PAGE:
The Friday meeting, attended by 70 or so, was called by a Park County Commissioner who wanted to determine whether the public interest would be served by keeping Highway 212 open year-round. Public safety is one issue: Cooke City is served by only one road year-round — the road between Gardiner and the Yellowstone National Park North Entrance is plowed year-round by the National Park Service — and having a second route to Cody would allow emergency services to more efficiently serve Cooke City residents.
The other issue: how it would impact tourism. Right now that eight-mile stretch of road is groomed for snowmobile use: it’s a key link in a Beartooth snowmobile trail and links Montana and Wyoming stretches. Plowing the road year-round takes away the snowmobile link and would force the trail into national-forest land.
Of course, losing snowmobilers would mean the potential addition of drivers looking for winter access to Yellowstone. In wintertime, the services in Cooke City are pretty much geared for a small number of year-round residents and snowmobiling tourists; for instance, the general store closes as do most of the motels and resorts. But snowmobile usage is dropping in the region; in 2009-2010, the number of snowcoach passengers entering Yellowstone outnumbered snowmobile passengers for the first time in decades. Many feel cross-country skiing and snowshoeing are the future for winter sports in the area, and the trends certainly back up that sentiment.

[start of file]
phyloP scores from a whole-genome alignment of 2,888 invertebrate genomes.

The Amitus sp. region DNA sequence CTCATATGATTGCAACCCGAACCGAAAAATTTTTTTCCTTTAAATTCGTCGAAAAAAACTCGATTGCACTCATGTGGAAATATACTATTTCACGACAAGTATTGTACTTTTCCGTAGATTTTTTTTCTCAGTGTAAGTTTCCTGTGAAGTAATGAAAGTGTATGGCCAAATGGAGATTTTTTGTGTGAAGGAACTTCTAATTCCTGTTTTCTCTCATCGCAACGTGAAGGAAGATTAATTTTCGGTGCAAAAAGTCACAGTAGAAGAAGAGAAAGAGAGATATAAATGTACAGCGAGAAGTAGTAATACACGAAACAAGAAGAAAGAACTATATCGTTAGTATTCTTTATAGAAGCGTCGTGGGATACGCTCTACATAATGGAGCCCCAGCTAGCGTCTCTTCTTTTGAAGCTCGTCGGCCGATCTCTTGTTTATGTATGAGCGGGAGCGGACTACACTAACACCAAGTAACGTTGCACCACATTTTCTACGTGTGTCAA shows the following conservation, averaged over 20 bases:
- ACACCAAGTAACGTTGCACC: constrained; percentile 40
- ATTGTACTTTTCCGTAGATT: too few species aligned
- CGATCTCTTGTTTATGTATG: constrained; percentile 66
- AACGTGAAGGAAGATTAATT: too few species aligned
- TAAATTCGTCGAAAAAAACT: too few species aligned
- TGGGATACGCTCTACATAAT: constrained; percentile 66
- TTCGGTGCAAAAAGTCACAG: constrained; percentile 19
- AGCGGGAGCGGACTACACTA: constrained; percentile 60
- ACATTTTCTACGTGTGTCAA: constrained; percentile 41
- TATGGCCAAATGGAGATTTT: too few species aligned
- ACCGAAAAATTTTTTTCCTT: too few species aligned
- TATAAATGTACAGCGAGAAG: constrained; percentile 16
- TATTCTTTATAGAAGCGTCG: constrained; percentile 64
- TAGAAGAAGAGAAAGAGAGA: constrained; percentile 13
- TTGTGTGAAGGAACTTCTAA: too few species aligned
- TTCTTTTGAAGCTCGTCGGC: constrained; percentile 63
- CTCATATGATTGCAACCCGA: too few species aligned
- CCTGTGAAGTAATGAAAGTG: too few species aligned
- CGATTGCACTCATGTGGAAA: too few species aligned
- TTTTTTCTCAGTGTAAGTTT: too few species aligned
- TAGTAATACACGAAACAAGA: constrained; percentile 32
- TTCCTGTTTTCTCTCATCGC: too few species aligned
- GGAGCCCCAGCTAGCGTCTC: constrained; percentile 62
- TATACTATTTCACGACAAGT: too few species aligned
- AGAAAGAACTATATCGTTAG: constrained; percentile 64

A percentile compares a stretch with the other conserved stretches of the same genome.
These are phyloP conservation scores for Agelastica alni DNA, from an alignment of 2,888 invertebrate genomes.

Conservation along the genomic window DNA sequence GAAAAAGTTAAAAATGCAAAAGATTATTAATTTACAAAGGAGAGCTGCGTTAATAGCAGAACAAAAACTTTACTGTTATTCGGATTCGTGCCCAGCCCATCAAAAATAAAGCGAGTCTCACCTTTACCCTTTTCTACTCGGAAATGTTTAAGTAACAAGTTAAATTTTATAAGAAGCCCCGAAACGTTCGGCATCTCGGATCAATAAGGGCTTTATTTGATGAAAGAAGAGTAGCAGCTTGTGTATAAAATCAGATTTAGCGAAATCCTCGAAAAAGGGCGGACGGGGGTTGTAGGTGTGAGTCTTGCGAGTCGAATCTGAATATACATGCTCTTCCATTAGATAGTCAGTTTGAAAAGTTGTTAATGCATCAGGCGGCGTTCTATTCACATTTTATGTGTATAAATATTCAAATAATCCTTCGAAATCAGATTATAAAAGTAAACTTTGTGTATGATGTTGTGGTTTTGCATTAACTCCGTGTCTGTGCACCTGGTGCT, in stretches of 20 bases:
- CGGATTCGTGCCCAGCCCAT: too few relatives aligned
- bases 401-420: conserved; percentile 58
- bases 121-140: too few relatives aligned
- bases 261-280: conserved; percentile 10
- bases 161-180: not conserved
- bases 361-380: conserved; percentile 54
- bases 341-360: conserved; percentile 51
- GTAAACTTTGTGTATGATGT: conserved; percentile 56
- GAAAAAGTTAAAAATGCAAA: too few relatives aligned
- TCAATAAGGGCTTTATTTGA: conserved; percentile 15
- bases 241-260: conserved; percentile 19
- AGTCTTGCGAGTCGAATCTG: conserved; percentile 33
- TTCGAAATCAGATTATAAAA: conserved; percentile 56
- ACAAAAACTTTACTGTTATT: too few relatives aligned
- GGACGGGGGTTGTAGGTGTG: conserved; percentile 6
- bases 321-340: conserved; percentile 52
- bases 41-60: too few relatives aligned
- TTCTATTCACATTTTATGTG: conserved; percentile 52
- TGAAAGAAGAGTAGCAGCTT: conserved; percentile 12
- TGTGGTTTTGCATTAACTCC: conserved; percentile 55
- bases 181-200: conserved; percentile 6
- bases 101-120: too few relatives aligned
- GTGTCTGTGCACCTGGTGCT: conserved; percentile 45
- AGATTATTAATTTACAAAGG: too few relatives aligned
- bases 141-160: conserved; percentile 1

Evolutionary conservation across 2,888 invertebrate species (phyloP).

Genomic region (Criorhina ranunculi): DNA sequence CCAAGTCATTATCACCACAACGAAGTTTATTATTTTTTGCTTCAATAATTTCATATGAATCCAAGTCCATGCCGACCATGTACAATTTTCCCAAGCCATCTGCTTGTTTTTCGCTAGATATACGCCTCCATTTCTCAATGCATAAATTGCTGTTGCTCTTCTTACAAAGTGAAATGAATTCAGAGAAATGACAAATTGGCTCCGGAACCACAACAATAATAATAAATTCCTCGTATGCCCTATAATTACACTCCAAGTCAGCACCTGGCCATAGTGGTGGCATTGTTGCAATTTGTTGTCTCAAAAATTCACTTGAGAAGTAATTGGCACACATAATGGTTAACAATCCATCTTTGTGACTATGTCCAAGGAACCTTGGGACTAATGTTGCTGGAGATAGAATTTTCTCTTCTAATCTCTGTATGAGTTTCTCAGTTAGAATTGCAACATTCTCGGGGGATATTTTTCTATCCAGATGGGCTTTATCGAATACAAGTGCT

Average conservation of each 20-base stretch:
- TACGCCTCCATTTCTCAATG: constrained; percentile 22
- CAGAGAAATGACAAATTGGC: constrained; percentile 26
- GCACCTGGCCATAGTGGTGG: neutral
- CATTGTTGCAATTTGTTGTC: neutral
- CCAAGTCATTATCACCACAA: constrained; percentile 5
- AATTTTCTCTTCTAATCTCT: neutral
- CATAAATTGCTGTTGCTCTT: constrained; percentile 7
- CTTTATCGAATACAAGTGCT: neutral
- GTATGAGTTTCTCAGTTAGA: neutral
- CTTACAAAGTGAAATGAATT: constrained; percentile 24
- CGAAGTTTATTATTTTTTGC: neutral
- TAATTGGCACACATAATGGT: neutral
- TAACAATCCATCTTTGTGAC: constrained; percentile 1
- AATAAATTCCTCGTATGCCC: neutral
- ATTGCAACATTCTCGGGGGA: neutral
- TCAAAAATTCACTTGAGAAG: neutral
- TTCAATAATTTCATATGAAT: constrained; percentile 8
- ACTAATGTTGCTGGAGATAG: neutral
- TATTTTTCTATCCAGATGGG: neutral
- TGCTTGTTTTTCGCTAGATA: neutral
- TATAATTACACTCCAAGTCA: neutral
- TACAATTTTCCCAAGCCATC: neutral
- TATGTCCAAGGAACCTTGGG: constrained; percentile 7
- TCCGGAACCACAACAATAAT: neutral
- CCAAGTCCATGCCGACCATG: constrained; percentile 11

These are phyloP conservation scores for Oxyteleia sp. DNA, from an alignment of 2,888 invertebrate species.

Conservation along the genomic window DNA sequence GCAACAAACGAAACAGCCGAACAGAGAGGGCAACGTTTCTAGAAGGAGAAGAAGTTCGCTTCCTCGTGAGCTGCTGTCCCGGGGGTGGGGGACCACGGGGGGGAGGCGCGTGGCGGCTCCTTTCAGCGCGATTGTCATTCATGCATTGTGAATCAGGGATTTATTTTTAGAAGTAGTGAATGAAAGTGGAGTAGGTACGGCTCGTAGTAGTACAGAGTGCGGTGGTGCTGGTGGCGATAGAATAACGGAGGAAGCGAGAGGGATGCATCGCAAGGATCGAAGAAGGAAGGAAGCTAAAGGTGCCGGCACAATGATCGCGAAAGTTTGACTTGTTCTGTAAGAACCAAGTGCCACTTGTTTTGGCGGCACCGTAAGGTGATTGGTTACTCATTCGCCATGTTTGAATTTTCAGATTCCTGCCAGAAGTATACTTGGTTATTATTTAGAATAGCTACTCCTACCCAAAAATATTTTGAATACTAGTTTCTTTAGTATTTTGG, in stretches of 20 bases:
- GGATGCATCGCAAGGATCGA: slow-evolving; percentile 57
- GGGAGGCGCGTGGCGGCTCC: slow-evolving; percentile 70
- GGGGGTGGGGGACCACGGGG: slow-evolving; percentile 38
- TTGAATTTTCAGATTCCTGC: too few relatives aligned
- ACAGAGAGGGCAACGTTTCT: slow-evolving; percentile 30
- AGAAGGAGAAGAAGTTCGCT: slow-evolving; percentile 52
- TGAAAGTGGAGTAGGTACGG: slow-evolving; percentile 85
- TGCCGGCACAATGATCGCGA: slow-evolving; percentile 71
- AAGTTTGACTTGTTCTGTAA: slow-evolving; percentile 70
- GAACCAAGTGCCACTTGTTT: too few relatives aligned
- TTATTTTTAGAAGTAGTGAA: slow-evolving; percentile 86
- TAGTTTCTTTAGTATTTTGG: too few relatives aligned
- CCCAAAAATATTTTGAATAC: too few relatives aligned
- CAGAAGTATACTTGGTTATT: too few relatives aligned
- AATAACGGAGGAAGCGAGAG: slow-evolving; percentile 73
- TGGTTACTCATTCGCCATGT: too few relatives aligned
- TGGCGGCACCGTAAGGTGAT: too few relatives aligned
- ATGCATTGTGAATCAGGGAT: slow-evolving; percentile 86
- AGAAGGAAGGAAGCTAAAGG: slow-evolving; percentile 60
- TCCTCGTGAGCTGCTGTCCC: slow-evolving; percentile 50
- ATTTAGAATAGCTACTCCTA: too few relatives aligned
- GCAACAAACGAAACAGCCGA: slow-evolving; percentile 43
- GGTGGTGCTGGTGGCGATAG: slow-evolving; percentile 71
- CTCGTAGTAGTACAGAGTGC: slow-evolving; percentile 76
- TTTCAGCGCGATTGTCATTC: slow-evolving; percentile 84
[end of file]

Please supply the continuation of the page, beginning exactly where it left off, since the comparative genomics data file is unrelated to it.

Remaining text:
Still, many folks in the area have a way of fighting trends until it’s too late and remember the glory days when snowmobilers were plentiful. Officials with Wyoming snowmobile clubs said they would prefer to leave the status quo in the place, but that they’d be willing to look at alternate trail locations. That brings in the U.S. Forest Service as a potential partner, making a complicated process even more complicated, as Park County, the National Park Service, the state of Montana and the state of Wyoming need to sign off on any deal.
Which won’t be happening soon. One problem with the meeting was the level of preparedness from all involved — or, rather, the lack of preparedness. You hear various figures tossed around for the cost of playing the eight-mile stretch — a quarter of a million dollars, etc. — yet no one at the meeting could put a price tag on the plowing. Similarly, there’s a definite economic impact of plowing, but no one has tallied that figure, either.
So, at the end of the day, you have things pretty much where they were before the meeting. The next step is coming up with an economic-impact figure, and from there informed discussions can take place.